Russian spacecraft comes within 10m of destroying U.S. Satellite, NASA ‘shocked’

A Russian spacecraft, named Timed came dangerously close to a U.S. satellite, passing within just 10 meters in space. Experts have asserted that the near-miss could have had severe consequences, potentially endangering lives on Earth.

On February 28, Russian spacecraft came dangerously close to a U.S. satellite.(Reuters file photo for representation)

NASA’s Timed satellite, designed to monitor Earth’s atmosphere, narrowly avoided a collision with the defunct Russian spy satellite Cosmos 2221. Colonel Pam Melroy, NASA’s deputy administrator and a former astronaut, described the incident as “really scary” for the U.S. space agency.

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Speaking at the Space Foundation’s Space Symposium in Colorado, Melroy said, “It was very shocking personally and for all of us at Nasa,” said Melroy while speaking at the Space Foundation’s Space Symposium in Colorado. “On February 28, a Nasa spacecraft called Timed and a Russian satellite, neither of them manoeuvrable, were expected to make a close path.

“We recently learnt that the path ended up being less than 10 metres apart, less than the distance of me to the front row. Had the two satellites collided, we would have seen debris generation, tiny shards travelling at 10,000 miles per hour, waiting to puncture a hole in another spacecraft and potentially putting human lives at risk.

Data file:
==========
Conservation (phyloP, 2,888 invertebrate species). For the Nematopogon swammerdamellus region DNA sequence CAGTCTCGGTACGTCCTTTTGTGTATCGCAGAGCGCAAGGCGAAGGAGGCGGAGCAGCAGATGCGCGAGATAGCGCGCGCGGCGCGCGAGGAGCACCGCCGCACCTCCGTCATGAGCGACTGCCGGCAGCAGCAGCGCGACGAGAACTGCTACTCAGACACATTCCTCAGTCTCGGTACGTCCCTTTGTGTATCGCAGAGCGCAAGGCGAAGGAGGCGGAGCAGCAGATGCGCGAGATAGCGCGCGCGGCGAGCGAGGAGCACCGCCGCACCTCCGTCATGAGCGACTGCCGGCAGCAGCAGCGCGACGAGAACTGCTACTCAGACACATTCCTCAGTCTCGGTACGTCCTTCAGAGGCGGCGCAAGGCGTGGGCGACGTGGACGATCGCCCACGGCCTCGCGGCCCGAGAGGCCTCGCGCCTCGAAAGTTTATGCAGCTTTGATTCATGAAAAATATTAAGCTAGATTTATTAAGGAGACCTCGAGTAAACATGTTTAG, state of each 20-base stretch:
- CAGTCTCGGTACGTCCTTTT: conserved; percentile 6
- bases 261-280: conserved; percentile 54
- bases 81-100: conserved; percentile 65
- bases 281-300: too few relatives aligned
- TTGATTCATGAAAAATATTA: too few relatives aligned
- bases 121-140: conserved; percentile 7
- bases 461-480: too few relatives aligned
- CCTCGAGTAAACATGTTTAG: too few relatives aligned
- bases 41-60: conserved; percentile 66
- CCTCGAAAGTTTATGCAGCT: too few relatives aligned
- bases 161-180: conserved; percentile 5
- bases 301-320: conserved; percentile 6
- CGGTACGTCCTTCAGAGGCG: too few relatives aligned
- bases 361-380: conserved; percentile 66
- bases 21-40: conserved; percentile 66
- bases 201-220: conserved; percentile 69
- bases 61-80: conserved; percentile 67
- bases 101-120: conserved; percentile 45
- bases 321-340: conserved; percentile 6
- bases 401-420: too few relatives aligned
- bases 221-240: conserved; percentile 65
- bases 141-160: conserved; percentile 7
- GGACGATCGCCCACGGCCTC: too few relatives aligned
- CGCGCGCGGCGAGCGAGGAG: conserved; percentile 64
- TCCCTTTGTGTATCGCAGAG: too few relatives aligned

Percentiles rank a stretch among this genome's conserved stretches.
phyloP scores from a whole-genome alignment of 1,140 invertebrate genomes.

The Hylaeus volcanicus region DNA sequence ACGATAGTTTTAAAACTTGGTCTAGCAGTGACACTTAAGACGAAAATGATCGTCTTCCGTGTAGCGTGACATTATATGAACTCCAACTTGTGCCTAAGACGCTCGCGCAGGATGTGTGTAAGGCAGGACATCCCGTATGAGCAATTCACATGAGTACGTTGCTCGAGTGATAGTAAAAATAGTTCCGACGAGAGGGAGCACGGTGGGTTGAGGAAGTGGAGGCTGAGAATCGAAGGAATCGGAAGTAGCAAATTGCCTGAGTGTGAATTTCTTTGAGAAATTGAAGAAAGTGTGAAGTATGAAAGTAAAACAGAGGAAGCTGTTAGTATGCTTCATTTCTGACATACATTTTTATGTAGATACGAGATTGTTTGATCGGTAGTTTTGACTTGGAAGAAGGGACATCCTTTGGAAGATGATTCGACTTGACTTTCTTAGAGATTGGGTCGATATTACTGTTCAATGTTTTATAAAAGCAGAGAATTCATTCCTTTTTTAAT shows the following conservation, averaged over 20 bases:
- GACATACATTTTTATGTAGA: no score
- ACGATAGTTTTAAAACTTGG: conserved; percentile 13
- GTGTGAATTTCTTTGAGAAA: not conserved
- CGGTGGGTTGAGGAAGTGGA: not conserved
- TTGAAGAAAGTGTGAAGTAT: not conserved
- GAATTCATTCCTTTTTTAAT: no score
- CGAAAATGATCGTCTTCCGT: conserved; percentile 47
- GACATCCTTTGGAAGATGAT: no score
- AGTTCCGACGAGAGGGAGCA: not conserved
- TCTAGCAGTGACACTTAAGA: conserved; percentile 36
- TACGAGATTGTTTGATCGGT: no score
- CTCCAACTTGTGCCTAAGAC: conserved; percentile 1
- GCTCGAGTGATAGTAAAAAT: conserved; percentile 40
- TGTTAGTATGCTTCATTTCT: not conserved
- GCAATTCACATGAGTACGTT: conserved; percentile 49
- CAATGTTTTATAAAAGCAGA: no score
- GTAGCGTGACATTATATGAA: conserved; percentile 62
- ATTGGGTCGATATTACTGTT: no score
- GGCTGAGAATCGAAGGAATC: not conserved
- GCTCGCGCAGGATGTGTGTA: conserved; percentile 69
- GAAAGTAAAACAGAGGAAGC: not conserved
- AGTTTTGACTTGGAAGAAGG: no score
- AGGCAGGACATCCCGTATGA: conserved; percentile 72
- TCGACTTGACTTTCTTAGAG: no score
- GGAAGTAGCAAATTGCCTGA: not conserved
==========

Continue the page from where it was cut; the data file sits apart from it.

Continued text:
She emphasized the potential danger posed by even small objects in space, saying, “It’s kind of sobering to think that something that’s the size of the eraser on the end of your pencil could wreak such havoc – but it can. We’re all worried about this. Timed really scared us.”

Meanwhile, Russian space officials confirmed an ongoing air leak from the Russian segment of the International Space Station (ISS). However, they assured that it doesn’t pose any danger to the crew. The Roscosmos state corporation stated that specialists are monitoring the leak and the crew regularly works to locate and repair possible leak spots.

“There is no threat to the crew or the station itself,” Roscosmos said in a statement carried by Russian news agencies. This statement came after Joel Montalbano, NASA’s station project manager, mentioned that the leak in the Russian segment has increased. He emphasized that it remains small and poses no threat to the crew’s safety or the station’s operations.

The Russian space officials first reported a leak in the Zvezda module in August 2020. Later that year, Russian crew members located what they believed was its source and attempted to fix it. In November 2021, another potentially leaky spot was found in a different part of the Russian section of the station. Both Roscosmos and NASA have confirmed that the leak posed no danger to the crew and didn’t affect the station’s operations.

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